Lecture 3: The Evolution Of Currency

LECTURE 3: The Evolution Of Currency

Lecture 3: In this lecture I want to go over the evolution of currency...

Before we start talking directly about Bitcoin, I think it is important to talk a little bit about currency in general, or money.

Here is the definition of "currency" at Investopedia.com:


"Currency is a generally accepted form of money, including coins and paper notes, which is issued by a government and circulated within an economy. Used as a medium of exchange for goods and services currency is the basis for trade".

Basically, money is simply a tool with an agreed upon exchange value that we use to trade for goods and services of like exchange value.

Anything can be used as currency as long as it has an agreed upon value.  Throughout history you can see the use of seashells, salt, metals and even animals like sheep and cows as examples of currency. 

As a matter of fact, hemp (a variety of cannabis grown for the fiber and seeds), was accepted as legal currency with which you could pay your taxes for over 150 years in Colonial America.

So, you see, just about anything can be used as currency, as long as everyone agrees on the exchange value.

Historically, GOLD has been one of the most popular currencies.  Gold has withstood the test of time because it is rare, exclusive, durable and maintains its value regardless of what is going on in society, like who the king is or what government might be in charge at the time.

But gold also has its drawbacks, like being heavy and cumbersome, which leads to the next progression in the evolution of currency.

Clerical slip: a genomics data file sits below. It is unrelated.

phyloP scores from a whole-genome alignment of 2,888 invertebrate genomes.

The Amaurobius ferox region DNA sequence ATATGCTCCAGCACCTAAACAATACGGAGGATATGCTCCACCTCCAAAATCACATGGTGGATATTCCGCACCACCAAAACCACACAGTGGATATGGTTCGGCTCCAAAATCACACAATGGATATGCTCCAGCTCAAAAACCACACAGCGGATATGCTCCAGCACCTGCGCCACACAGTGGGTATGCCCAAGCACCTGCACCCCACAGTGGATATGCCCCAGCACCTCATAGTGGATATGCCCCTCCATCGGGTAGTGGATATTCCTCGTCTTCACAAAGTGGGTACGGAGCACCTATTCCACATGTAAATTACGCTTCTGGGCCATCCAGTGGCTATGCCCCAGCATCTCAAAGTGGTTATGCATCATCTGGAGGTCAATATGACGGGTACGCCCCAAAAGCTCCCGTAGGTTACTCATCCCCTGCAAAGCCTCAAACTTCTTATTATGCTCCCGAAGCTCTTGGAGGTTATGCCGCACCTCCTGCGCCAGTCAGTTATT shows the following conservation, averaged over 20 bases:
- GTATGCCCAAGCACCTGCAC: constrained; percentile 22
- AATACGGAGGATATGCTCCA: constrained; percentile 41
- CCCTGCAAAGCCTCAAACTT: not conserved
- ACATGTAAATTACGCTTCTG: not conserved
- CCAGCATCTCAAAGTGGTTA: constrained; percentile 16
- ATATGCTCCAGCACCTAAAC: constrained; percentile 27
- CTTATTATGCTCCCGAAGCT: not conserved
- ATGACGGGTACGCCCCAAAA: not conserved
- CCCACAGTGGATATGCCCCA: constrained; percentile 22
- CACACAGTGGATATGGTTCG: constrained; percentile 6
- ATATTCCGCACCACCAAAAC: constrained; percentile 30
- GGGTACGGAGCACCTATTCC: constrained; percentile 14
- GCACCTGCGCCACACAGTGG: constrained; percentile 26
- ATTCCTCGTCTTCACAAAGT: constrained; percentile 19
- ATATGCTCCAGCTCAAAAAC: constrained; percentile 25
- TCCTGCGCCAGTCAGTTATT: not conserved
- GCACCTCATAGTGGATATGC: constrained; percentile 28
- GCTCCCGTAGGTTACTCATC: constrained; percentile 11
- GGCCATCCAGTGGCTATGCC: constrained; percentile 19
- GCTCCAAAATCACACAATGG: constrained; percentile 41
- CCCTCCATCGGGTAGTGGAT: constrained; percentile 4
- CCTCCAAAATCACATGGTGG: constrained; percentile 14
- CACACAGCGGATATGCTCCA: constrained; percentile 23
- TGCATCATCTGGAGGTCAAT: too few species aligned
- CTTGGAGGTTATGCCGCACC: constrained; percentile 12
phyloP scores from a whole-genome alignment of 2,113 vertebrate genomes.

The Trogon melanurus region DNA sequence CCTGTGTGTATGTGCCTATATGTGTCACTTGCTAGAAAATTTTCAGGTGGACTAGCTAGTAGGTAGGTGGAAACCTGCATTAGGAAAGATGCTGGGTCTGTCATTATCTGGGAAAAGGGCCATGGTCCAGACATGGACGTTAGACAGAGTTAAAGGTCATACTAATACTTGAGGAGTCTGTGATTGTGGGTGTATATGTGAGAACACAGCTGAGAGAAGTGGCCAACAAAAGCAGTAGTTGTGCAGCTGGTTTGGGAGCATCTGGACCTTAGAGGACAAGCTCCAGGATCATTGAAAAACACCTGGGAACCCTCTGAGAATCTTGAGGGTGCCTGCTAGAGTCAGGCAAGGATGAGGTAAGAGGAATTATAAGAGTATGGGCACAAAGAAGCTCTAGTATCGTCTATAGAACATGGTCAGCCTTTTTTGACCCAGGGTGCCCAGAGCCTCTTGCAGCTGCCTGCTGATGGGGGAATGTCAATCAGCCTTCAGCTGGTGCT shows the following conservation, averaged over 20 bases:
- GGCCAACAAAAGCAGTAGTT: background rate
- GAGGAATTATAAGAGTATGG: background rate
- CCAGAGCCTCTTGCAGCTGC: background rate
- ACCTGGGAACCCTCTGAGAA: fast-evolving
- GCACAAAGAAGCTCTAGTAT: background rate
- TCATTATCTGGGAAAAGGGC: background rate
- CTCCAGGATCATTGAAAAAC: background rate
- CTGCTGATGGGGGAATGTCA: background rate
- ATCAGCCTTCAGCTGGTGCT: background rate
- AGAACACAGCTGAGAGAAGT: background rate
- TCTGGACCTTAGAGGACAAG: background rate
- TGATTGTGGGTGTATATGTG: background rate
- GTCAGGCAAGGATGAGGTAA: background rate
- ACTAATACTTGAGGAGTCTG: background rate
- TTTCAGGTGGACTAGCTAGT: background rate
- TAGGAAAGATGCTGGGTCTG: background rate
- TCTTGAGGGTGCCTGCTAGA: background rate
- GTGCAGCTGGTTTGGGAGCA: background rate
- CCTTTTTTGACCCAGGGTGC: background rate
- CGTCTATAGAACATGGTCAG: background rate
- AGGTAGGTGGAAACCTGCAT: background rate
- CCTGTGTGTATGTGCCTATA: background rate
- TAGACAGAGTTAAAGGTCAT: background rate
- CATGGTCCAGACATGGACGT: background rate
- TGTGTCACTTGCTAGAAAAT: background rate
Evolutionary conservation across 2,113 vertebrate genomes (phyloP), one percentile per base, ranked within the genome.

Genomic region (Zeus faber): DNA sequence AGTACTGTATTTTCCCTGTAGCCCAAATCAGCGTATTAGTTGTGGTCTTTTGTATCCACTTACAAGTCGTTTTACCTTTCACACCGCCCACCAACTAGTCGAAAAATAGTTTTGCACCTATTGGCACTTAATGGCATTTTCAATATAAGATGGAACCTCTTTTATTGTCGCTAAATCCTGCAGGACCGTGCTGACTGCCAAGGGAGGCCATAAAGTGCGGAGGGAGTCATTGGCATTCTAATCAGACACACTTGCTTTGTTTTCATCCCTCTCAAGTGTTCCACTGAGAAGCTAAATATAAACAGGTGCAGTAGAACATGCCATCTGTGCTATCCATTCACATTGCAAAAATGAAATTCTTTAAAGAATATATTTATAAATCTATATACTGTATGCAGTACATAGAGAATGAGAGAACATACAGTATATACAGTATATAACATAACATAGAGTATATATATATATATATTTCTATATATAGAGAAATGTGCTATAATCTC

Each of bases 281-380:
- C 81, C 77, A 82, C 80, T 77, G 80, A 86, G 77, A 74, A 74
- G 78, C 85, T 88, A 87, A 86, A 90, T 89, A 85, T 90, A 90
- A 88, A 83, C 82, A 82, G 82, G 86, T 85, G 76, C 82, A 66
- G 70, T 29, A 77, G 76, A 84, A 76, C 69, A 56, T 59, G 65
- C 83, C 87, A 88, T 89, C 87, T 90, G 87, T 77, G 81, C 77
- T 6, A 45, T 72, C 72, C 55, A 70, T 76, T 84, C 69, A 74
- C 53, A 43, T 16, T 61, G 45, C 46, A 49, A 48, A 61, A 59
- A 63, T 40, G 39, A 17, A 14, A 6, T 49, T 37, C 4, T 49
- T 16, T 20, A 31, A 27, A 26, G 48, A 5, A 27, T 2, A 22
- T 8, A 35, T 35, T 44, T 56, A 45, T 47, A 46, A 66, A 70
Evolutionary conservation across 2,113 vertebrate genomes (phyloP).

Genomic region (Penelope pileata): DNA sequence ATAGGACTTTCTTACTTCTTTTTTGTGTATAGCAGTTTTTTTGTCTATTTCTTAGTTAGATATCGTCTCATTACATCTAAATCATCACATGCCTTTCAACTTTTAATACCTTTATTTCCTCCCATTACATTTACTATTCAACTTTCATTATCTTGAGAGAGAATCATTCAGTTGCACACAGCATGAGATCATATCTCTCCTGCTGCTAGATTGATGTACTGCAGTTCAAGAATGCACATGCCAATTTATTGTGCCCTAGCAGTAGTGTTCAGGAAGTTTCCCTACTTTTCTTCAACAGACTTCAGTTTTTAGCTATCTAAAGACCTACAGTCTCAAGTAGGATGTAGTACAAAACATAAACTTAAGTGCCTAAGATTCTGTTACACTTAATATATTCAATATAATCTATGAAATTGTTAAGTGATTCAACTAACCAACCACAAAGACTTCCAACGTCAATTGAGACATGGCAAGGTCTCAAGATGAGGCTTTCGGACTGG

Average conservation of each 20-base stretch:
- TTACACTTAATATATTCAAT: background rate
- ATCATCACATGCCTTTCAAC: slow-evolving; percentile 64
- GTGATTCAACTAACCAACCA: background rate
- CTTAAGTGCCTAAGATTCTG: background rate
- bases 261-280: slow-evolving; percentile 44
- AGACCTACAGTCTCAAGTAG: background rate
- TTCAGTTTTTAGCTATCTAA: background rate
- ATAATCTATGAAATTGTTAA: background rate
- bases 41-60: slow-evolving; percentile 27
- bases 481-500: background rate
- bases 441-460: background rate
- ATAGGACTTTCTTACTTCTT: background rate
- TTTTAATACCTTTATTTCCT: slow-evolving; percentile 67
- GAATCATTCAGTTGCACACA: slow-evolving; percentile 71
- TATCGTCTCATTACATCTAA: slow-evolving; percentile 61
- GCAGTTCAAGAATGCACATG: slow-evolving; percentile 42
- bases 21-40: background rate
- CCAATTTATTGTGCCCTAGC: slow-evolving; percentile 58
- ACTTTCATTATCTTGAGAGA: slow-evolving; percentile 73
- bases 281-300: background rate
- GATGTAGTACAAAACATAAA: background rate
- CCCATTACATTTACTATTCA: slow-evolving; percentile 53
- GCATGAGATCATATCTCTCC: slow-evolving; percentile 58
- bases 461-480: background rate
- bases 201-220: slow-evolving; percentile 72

The next step is the transition from gold to paper money.  In the beginning, paper money was essentially a "gold certificate" representing physical gold being held by the treasury.  The value of the "certificate" was directly tied to physical gold.

Can you imagine how difficult this transition was in the beginning.  Everyone was used to receiving gold for products and services.  You could see, feel and weight the value in your hand at the time of a transaction.  Then all of a sudden, somebody is handing you a piece of paper… and you are just supposed to trust the piece of paper equates to a quantity of gold of the same value.

I bet that was very difficult to understand in the beginning.

But the evolution does not stop there.  This "gold standard", where paper money was backed by physical gold, was abandoned in the 1970's in the United States and the US Dollar became what is called a FIAT CURRENCY.

Here is a definition if "Fiat Money" at Investopedia.com:


"Fiat money is currency that a government has declared to be legal tender, but it is not backed by a physical commodity. The value of fiat money is derived from the relationship between supply and demand rather than the value of the material that the money is made of".

Basically, the value of fiat currency is backed by the government that issued it.  The government and central bank say it has value, so it does and is accepted as legal tender.  While the material the money is made of doesn't have any real value, what is printed on the material is what's important and determines its value.